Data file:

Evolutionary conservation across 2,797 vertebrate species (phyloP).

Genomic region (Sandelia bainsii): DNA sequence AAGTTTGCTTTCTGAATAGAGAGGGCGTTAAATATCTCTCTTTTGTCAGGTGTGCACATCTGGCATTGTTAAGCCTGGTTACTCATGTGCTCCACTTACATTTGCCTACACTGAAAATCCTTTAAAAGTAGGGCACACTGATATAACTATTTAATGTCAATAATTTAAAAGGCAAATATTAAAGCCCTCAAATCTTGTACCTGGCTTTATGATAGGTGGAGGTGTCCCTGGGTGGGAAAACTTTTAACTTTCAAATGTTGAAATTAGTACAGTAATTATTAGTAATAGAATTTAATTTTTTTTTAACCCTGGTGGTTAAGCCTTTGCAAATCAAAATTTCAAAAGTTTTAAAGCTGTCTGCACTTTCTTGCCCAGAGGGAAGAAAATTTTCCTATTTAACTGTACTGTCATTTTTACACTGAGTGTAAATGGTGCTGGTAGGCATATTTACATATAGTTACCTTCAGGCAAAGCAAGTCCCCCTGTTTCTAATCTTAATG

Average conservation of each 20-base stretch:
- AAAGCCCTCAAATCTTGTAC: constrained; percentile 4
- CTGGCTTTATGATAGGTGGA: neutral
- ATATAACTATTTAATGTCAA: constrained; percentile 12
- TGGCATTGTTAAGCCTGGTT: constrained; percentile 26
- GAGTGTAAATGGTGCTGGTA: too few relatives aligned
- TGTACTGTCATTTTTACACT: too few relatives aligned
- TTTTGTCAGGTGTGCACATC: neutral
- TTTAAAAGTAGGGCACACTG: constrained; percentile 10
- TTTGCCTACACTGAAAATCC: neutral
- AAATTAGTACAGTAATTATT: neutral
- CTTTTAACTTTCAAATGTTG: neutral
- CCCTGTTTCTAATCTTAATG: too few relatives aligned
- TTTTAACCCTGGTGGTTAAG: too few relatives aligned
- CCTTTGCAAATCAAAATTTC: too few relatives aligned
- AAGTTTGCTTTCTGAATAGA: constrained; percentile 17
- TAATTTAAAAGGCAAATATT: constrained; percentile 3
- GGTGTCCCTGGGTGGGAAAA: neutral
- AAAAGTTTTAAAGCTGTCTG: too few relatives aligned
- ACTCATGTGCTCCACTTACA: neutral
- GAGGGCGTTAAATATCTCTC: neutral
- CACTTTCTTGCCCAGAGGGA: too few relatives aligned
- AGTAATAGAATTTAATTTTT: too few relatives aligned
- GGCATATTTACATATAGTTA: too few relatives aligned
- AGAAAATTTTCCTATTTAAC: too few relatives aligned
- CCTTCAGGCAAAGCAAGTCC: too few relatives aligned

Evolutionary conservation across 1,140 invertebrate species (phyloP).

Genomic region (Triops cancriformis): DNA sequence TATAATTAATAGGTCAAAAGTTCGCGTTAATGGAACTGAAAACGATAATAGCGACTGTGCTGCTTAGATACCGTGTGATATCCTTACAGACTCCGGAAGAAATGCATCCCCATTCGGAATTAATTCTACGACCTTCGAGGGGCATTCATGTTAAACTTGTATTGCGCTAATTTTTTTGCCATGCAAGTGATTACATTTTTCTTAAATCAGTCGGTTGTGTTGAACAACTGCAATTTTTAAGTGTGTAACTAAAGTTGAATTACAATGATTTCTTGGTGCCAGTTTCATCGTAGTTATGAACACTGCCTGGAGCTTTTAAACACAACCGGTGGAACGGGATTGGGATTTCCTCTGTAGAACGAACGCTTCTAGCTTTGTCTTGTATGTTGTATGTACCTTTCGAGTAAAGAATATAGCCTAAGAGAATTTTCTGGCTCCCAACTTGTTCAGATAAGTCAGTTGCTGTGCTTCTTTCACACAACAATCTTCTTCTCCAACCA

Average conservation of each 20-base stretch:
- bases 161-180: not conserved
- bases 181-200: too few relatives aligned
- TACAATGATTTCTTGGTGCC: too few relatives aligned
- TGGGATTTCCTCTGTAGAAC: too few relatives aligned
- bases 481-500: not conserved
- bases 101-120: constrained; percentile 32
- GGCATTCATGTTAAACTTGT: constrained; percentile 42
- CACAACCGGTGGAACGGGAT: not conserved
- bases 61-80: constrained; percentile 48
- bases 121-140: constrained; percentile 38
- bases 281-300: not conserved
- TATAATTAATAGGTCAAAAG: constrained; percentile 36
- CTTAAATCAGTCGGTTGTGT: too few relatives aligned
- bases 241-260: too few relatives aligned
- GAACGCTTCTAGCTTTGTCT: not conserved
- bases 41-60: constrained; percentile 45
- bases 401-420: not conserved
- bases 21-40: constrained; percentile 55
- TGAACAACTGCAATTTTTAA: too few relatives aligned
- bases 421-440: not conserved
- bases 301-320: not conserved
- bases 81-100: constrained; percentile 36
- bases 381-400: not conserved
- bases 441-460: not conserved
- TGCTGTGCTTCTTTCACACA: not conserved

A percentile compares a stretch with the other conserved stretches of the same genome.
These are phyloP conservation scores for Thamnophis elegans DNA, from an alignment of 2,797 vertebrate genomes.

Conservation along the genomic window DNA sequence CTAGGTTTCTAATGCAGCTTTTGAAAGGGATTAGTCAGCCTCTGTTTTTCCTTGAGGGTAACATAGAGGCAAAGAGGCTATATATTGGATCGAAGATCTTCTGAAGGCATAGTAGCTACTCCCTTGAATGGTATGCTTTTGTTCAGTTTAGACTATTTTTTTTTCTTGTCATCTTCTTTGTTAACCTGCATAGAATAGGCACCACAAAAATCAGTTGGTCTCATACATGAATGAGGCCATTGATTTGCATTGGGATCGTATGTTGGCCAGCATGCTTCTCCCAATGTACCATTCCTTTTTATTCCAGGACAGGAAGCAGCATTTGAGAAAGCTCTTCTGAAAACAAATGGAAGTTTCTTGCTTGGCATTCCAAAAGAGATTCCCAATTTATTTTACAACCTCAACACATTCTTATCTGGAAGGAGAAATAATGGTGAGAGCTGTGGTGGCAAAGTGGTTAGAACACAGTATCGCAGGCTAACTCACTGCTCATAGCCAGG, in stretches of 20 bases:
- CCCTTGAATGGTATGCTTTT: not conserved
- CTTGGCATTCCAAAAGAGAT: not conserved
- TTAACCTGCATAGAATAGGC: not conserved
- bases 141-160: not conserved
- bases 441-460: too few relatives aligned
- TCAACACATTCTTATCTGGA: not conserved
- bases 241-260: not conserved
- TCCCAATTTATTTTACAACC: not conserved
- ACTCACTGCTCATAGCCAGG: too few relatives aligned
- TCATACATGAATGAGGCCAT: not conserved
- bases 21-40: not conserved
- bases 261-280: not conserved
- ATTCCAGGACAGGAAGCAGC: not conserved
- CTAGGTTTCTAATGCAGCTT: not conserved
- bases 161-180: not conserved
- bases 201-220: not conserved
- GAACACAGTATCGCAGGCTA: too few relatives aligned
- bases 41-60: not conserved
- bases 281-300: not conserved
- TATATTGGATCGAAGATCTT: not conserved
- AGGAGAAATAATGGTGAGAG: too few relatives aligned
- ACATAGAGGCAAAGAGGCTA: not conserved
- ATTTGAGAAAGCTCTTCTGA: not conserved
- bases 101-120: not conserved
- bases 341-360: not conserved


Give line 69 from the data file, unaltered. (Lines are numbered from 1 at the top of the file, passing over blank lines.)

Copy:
- TCATACATGAATGAGGCCAT: not conserved